Discussion with your doctor will help you decide on the best treatment for your cancer depending on the site of the cancer you have (choroid, ciliary body or iris); size of the cancer; how close the cancer is to other parts of the eye] whether or not the cancer has spread; your age, fitness and general health and your preferences.
The main factors in deciding on what treatment you will have are the location and size of the tumour and wanting to save the sight of your eye. Preserving how your eye looks is also important. Treatments may include surgery, radiation therapy, laser treatment (transpupillary thermotherapy), photodynamic therapy and immunotherapy.
Surgery for ocular melanoma may involve removing just the tumour, removing part of the eye, or removing the entire eye (enucleation) if it has been severely damaged by the tumour.
Radiation therapy (radiotherapy)
Radiation therapy (also known as radiotherapy) uses high energy rays to destroy cancer cells. It may be used for ocular melanoma:
- after surgery, to destroy any remaining cancer cells and stop the cancer coming back
- if the cancer can’t be removed with surgery
- instead of removing the eye (enucleation)
- if the cancer has spread to other parts of the body (e.g. palliative radiation to control symptoms or to manage pain).
Laser treatment (transpupillary thermotherapy) or photodynamic therapy
This treatment uses an infrared laser to heat and destroy cancer cells. It is sometimes combined with photodynamic therapy which uses a laser combined with a light-sensitive drug to destroy cancer cells.
Immunotherapy uses drugs to stimulate your own immune system to recognise and attack cancer cells. It has been very helpful in treating skin melanoma and has now shown benefit in treating ocular melanoma.
In some cases of advanced cancer, treatment will focus on managing any symptoms, such as pain, and improving your quality of life without trying to cure the disease. This is called palliative treatment.
Palliative care can be provided in the home, in a hospital, in a palliative care unit or hospice, or in a residential aged care facility. Services vary because palliative care is different in each state and territory.
Treatment TeamDepending on your treatment, your treatment team may consist of a number of different health professionals, such as:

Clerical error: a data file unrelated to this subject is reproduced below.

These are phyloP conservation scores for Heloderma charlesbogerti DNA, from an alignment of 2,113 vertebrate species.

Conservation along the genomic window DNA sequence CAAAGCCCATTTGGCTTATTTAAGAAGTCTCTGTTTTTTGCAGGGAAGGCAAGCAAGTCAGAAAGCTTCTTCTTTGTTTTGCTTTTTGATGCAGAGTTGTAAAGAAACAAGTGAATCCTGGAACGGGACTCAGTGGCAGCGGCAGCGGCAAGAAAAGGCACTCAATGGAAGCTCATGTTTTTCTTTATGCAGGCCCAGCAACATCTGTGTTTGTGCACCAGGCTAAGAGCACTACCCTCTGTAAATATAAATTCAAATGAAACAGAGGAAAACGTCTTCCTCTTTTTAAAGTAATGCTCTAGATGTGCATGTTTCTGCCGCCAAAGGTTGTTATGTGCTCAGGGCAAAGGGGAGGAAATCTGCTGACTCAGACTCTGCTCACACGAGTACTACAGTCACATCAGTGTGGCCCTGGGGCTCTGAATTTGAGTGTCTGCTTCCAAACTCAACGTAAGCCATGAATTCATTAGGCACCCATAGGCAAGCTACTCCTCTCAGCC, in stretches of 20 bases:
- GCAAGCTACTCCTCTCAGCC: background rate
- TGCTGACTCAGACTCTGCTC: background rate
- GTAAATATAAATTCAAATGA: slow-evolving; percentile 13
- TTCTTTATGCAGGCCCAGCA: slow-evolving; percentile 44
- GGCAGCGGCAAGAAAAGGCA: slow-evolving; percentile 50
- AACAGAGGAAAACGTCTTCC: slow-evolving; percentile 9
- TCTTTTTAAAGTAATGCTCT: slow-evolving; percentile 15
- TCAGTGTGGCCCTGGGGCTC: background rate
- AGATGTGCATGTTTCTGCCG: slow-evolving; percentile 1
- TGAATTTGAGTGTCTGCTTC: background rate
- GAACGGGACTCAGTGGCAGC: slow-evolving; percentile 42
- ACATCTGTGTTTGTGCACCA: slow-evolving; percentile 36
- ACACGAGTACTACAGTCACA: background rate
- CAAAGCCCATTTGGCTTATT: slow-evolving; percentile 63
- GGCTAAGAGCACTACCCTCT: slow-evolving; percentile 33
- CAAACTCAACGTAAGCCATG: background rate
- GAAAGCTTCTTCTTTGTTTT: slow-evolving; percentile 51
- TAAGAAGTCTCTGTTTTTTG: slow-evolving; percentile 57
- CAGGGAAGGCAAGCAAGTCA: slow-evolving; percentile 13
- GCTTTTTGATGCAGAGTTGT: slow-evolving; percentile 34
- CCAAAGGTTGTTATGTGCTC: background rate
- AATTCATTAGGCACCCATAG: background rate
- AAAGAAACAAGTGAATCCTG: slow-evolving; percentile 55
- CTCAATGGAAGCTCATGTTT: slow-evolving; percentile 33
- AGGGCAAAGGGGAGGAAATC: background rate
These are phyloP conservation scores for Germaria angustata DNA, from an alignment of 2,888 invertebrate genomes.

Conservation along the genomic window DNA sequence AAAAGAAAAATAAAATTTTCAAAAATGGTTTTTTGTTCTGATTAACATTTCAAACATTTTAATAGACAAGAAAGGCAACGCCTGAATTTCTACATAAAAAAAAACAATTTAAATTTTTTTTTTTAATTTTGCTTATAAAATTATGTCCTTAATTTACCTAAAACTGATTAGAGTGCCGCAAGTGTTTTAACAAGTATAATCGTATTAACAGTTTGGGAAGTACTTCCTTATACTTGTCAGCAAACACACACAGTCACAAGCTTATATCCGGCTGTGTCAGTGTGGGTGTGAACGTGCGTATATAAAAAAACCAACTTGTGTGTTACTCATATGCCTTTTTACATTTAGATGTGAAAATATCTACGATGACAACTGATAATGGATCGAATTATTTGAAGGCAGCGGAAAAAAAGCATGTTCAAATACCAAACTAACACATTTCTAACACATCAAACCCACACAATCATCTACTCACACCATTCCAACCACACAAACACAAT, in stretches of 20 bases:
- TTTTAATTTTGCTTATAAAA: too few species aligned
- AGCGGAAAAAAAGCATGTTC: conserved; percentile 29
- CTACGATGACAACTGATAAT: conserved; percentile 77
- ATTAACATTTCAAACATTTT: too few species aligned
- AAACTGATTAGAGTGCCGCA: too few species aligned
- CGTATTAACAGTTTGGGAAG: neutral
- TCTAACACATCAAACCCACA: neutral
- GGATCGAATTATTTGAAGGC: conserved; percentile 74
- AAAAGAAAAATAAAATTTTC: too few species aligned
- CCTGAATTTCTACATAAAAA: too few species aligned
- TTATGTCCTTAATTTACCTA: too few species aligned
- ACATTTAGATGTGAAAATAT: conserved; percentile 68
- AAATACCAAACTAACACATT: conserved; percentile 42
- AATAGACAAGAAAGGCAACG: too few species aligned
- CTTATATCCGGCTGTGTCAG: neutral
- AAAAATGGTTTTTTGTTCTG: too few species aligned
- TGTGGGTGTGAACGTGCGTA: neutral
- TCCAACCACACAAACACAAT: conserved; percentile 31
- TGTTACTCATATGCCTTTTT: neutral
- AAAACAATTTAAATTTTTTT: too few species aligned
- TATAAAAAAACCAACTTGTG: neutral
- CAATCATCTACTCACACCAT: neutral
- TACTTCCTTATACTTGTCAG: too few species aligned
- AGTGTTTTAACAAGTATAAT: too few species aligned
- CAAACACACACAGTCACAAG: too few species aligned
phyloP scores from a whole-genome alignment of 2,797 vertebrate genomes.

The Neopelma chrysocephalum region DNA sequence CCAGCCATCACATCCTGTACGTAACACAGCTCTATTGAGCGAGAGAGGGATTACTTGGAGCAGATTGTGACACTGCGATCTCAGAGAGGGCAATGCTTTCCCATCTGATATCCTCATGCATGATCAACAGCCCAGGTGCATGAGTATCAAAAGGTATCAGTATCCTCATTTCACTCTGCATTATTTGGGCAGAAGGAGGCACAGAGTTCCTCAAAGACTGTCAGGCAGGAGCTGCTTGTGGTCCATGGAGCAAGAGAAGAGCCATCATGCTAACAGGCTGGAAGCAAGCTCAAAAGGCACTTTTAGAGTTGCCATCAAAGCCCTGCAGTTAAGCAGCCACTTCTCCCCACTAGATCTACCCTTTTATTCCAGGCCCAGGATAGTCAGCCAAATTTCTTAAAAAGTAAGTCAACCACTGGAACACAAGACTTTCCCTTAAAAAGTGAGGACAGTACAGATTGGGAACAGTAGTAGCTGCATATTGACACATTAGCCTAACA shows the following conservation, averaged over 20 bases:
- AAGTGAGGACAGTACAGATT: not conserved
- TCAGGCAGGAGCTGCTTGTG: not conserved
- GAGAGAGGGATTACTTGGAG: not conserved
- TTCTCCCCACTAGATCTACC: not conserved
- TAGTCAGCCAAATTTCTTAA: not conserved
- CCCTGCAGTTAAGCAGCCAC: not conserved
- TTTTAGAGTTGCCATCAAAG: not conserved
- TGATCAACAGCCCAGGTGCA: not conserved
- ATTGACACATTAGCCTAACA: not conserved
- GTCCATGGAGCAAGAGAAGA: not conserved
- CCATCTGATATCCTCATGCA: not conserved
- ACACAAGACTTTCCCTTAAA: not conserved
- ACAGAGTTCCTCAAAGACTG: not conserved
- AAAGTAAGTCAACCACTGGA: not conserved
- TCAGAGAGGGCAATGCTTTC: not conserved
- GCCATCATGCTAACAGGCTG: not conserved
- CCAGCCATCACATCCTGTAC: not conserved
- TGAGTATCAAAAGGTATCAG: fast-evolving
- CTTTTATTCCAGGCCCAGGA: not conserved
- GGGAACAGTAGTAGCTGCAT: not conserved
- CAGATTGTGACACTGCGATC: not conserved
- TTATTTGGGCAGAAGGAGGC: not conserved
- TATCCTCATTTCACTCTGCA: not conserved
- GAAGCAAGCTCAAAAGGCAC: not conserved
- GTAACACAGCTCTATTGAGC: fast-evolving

- GP (General Practitioner)- looks after your general health and works with your specialists to coordinate treatment.
- Radiation oncologist- prescribes and coordinates radiation therapy treatment.
- Medical oncologist- prescribes and coordinates the course of chemotherapy.
- Cancer nurses- assist with treatment and provide information and support throughout your treatment.
- Other allied health professionals- such as social workers, pharmacists and counsellors.
- Ophthalmologist- Also known as an eye doctor or eye surgeon, ophthalmologists handle all medical aspects of eye care including treatment, surgery and prescriptions for glasses and contact lenses.
Screening for ocular melanoma
There is currently no national screening program for ocular melanoma available in Australia.
Preventing ocular melanoma
While the causes of ocular melanoma are not known in most cases, protecting yourself from exposure to UV radiation can reduce your risk.
Prognosis for ocular melanoma
It is not possible for a doctor to predict the exact course of a disease as it will depend on the person's individual circumstances. However, your doctor may give you a prognosis, the likely outcome of your disease, based on the type of cancer you have, your test results, the rate of tumour growth, as well as your age, fitness and medical history.
Understanding Ocular Melanoma. Cancer Council Australia © 2021. Last medical review of the source fact sheet: February 2021.
Australian Institute of Health and Welfare (AIHW). Cancer in Australia 2019. Cancer series no.119. Cat. no. CAN 123. AIHW, Canberra, 2019.
This web-based resource was made possible by the Cancer Australia Supporting people with cancer Grant initiative, funded by the Australian Government.